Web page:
The effect of providing power mobility on body weight change

Weibin Yang, Leslie Wilson, Ijeoma Oda, Jingsheng Yan

Research output: Contribution to journalArticlepeer-review

2 Scopus citations


OBJECTIVE: To investigate whether the provision of power mobility would have an effect on body weight in adults who were first-time qualifiers for power mobility. DESIGN: This was a retrospective observational study of consecutive subjects, who served as their own controls. The medical records of 468 subjects who were approved for power mobility during a 17-mo period were reviewed. Three weight groups (12 mos before, at, and 12 mos after the power mobility evaluation) were evaluated with repeated-measures analysis of variance (ANOVA). The weight changes on subjects in different age groups (45-54, 55-64, 65-74, and >74), in geriatric vs. nongeriatric groups, and in different body mass index (BMI) groups were analyzed. RESULTS: Eighty-nine subjects met the inclusion criteria. They were obese (49.4%), and most of them were geriatric (64%). Congestive heart failure (30.34%) and chronic obstructive pulmonary disease (22.47%) were the two main presenting diagnoses. The repeated-measures ANOVA showed no significant weight change in the three studied weight groups. Similar results were seen in the age and BMI subgroups. CONCLUSIONS: There was no statistically significant weight change in adults who were first-time qualifiers and who used power mobility for 1 yr.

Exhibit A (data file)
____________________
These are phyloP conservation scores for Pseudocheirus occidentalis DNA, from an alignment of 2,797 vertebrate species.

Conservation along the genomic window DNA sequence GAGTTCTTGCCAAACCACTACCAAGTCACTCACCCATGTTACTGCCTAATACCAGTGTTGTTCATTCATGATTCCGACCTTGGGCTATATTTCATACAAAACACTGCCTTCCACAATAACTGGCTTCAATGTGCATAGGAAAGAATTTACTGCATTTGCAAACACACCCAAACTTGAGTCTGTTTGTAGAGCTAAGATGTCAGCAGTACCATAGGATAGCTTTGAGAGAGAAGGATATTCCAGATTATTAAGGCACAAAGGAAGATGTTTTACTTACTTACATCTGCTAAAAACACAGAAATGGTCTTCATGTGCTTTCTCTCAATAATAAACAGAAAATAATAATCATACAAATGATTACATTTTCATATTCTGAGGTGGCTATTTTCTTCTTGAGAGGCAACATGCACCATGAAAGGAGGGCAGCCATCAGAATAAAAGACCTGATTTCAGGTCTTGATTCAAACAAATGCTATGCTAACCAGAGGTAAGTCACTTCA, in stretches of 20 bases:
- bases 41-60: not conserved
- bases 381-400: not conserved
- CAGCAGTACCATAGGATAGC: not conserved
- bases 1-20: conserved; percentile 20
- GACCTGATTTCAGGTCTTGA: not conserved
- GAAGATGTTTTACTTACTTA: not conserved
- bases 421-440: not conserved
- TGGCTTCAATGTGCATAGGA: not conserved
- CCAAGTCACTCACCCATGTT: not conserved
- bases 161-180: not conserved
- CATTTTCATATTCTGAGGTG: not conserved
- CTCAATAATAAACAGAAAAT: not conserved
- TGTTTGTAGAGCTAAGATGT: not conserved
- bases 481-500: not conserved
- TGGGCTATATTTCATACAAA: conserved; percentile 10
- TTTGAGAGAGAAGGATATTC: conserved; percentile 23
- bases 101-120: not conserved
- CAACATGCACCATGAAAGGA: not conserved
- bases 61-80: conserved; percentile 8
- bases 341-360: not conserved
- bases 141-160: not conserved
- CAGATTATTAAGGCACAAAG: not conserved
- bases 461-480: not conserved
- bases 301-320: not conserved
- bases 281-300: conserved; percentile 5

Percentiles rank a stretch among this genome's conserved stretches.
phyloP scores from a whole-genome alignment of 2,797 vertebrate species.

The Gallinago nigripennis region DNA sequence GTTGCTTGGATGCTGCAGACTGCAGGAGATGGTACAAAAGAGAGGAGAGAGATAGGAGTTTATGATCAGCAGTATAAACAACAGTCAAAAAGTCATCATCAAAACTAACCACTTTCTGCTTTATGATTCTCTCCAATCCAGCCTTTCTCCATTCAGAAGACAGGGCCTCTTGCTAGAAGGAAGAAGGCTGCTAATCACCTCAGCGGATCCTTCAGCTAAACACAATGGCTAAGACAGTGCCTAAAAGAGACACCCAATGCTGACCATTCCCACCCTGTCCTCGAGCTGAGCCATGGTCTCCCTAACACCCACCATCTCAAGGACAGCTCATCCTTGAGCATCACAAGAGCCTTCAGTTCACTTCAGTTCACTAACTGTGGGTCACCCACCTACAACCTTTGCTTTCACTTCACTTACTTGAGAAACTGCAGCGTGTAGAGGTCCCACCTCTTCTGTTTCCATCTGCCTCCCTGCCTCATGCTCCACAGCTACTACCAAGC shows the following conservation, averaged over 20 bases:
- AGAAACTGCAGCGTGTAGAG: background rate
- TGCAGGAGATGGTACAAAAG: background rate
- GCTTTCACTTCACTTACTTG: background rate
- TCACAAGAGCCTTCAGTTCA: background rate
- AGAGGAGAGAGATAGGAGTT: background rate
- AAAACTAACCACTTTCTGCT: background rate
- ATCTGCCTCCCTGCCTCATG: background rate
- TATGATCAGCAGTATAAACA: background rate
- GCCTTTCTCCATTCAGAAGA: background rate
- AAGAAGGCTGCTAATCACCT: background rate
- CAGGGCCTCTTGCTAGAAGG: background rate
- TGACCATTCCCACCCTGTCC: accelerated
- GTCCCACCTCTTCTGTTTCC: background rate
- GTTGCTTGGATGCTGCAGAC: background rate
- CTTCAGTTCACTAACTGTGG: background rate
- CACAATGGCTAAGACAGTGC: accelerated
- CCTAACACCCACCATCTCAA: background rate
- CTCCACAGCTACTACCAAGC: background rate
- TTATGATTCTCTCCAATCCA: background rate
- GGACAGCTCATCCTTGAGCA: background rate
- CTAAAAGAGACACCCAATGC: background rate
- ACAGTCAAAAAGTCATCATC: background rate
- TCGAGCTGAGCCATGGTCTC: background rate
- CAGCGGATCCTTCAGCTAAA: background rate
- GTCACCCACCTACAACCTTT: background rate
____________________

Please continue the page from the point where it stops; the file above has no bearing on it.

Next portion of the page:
Original languageEnglish (US)
Pages (from-to)746-753
Number of pages8
JournalAmerican Journal of Physical Medicine and Rehabilitation
Issue number9
StatePublished - Sep 1 2007


  • Immobilization
  • Weight Gain
  • Weight Loss
  • Wheelchairs

ASJC Scopus subject areas

  • Physical Therapy, Sports Therapy and Rehabilitation
  • Rehabilitation


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